Is your healthcare practice's cash flow suffering from clogged arteries? Take our checkup and find out.
Open Your Mouth and Say "Aargh!"
Most practitioners enter the healthcare field because they want to help people, not because they want to run a business. But failing to observe good business practices can create cash-flow problems that impede your practice's ability to provide quality care. Furthermore, insurance reimbursements and a thicket of regulations make healthcare an especially complicated business.
The complexity starts with third-party billing systems, which have become as much a part of healthcare as jokes about hospital food. Any healthcare provider who accepts insurance as payment is required to submit a bill with a current procedural terminology (CPT) code to the billing department. While larger hospitals typically have an in-house billing department, most smaller practices outsource that responsibility to a third party.
CPT codes have essentially created a universal language for healthcare providers, billing services and insurance companies. That's why it's vital for providers to be fluent in that language, even if they aren't directly involved in billing.
If the provider miscodes the procedure on a bill, bad things can happen. Let's say the provider performs an MRI but accidentally uses the billing code for a simple X-ray instead. If the error goes undetected, the insurance company will reimburse the provider for significantly less money than the provider is due. And if the insurance company detects the error (which is more likely), they'll kick the bill back to be resubmitted with the appropriate code.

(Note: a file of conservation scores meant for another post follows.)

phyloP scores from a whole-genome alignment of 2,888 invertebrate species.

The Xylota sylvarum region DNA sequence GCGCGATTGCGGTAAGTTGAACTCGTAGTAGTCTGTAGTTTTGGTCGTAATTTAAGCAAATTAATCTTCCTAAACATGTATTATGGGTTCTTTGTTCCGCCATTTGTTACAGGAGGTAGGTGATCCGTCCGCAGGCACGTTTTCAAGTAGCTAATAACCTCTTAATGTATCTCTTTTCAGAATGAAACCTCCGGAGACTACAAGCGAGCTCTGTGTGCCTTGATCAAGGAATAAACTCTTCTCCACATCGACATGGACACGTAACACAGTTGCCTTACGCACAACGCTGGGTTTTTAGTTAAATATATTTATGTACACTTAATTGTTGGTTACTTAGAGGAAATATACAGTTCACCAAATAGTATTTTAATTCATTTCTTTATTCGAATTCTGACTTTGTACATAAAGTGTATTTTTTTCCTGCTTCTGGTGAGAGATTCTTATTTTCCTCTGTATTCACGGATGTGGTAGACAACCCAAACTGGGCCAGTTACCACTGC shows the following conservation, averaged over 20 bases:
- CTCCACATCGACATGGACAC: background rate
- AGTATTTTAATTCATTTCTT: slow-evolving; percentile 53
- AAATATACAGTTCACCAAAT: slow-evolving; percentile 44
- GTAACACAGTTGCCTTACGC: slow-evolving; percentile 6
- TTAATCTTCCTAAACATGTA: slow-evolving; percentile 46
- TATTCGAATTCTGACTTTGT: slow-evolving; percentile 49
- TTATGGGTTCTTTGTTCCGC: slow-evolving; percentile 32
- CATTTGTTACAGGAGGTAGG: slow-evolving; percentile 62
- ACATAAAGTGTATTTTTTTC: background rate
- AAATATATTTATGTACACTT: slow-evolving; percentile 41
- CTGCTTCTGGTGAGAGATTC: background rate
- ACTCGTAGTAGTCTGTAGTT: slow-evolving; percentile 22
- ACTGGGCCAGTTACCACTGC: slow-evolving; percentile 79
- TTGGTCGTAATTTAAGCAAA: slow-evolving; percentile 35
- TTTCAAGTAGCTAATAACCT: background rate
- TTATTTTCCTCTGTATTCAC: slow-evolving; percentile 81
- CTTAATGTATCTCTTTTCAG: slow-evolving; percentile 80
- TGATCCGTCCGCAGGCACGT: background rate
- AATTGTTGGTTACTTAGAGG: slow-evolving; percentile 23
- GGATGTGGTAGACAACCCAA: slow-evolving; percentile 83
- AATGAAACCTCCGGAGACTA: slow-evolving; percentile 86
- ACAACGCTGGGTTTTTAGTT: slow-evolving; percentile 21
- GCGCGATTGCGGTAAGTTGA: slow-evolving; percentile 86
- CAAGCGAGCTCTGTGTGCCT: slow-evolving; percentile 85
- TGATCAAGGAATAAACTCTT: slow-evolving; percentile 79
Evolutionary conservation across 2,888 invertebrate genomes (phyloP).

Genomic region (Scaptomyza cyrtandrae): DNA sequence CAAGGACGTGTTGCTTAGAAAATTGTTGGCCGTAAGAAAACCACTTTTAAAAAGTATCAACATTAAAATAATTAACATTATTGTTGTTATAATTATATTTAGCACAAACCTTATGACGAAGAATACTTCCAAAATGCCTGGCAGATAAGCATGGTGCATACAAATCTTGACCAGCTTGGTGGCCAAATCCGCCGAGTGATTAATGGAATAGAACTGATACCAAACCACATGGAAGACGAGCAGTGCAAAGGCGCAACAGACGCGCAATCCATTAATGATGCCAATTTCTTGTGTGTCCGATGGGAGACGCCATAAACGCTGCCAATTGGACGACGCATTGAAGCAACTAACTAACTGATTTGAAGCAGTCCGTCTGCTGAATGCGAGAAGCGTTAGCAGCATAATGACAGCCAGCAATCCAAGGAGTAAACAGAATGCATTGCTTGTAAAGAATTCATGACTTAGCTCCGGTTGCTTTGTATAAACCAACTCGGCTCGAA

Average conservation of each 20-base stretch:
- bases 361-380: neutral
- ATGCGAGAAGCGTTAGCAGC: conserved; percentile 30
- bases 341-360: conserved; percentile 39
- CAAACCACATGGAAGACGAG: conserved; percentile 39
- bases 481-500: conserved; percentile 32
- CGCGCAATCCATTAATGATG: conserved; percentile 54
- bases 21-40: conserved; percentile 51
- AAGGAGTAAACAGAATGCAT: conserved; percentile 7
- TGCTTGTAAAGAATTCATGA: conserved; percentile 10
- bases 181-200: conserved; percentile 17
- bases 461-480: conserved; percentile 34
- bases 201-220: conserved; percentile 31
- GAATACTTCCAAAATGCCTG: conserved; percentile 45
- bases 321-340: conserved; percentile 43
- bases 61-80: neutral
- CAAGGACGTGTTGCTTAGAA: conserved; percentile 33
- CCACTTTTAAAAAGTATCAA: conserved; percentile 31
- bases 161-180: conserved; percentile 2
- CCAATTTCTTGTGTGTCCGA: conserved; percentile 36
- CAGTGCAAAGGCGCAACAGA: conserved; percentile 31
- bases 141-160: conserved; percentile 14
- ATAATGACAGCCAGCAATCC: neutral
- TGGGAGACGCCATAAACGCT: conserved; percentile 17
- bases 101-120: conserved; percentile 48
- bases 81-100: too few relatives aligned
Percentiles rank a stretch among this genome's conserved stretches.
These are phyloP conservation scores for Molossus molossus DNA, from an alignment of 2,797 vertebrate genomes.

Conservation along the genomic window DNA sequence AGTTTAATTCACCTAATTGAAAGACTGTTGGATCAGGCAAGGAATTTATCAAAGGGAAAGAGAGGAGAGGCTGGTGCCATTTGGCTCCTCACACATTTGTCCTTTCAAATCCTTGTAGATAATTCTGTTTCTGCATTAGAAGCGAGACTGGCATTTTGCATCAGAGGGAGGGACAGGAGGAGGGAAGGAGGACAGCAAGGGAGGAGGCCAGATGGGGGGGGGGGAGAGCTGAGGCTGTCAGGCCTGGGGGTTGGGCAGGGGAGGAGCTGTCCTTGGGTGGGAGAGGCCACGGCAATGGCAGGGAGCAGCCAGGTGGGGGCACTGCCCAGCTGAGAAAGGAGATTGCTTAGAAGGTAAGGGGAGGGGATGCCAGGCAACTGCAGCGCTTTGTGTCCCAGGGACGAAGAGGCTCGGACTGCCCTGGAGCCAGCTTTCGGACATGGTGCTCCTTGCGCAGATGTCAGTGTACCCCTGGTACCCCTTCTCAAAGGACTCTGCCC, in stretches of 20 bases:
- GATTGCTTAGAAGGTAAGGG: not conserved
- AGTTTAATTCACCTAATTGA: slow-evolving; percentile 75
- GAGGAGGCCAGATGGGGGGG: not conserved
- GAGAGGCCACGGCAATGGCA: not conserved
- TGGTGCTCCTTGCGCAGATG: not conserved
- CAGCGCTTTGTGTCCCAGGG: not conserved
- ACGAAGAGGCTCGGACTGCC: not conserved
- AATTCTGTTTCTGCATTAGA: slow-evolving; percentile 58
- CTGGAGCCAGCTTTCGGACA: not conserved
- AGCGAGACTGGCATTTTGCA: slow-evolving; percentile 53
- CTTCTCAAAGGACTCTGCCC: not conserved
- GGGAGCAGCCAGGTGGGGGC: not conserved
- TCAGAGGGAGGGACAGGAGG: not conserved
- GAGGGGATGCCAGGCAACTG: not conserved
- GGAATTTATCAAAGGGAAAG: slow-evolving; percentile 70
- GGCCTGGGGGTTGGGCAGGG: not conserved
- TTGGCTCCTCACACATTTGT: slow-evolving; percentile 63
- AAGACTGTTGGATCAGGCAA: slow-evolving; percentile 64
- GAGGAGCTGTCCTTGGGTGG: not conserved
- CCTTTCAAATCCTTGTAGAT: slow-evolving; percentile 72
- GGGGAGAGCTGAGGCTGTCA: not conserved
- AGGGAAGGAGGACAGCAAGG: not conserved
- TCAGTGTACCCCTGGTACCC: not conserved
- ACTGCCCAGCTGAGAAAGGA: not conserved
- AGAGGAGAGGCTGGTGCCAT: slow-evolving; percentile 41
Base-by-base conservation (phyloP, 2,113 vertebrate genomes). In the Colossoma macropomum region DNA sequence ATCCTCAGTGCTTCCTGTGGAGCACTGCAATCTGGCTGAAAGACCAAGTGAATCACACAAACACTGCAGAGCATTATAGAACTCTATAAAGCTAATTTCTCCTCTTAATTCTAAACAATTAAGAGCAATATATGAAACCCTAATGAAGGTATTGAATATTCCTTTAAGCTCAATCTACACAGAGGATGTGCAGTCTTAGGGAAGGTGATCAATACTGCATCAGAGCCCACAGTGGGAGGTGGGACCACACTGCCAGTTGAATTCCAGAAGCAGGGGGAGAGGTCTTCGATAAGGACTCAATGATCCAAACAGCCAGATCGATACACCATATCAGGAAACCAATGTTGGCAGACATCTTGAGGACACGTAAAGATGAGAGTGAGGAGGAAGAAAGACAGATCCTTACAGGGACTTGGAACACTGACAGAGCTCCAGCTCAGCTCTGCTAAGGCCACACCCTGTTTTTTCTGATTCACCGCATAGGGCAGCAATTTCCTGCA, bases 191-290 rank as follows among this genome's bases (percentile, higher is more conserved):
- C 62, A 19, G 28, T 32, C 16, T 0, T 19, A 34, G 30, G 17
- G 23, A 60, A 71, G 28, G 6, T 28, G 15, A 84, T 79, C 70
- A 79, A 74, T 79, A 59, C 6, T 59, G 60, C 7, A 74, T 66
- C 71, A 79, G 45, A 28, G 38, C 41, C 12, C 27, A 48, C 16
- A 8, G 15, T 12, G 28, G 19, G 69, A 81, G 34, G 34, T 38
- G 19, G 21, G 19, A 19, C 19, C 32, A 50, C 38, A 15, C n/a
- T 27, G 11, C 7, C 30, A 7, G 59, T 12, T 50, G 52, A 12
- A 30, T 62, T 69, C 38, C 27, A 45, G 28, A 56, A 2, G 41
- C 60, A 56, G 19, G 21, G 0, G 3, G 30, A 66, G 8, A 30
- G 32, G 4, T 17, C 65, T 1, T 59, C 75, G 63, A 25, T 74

Those delays add to a collection cycle that's already longer than you'd find at a typical small business. It's no wonder many healthcare practitioners run into cash-flow issues.
In most businesses, a collection cycle that's 60 days out would be a bright red flag. In healthcare practices, it's not uncommon.
Warning signs of problems with medical accounts receivable include:
- Growing balances when visits are stable
- Receivables over 120 days old exceeding 25% of total accounts receivable
- More than 60 days in accounts receivable
Practices that don't understand and monitor the revenue process can easily end up with cash-flow issues.
We'll See You Again in a Month
Many healthcare practitioners are turning to outsourced booking services to meet these challenges. A good bookkeeper reviews billing reports at the end of every month to make sure the revenue that has been recorded on the books matches what has been billed through the medical billing system.
In addition, the bookkeeper monitors cash collected and compares that number to what the third-party billing system reports as being collected and what remains outstanding. In other words, the bookkeeper monitors the practice's receivables, just like he or she would with any other business.
A competent bookkeeper will also transition the practitioner to a cloud-based system that transfers funds electronically. Any practice that's still getting insurance reimbursements in the form of paper checks is subjecting itself to needless delays.We've barely scratched the surface of what makes healthcare billing and reimbursement so complex. (Don't get us started on copays, HIPAA compliance and the fact that every state has different regulations.) But at least we've given you a simple prescription that you can use to rehabilitate your practice's cash flow, starting today.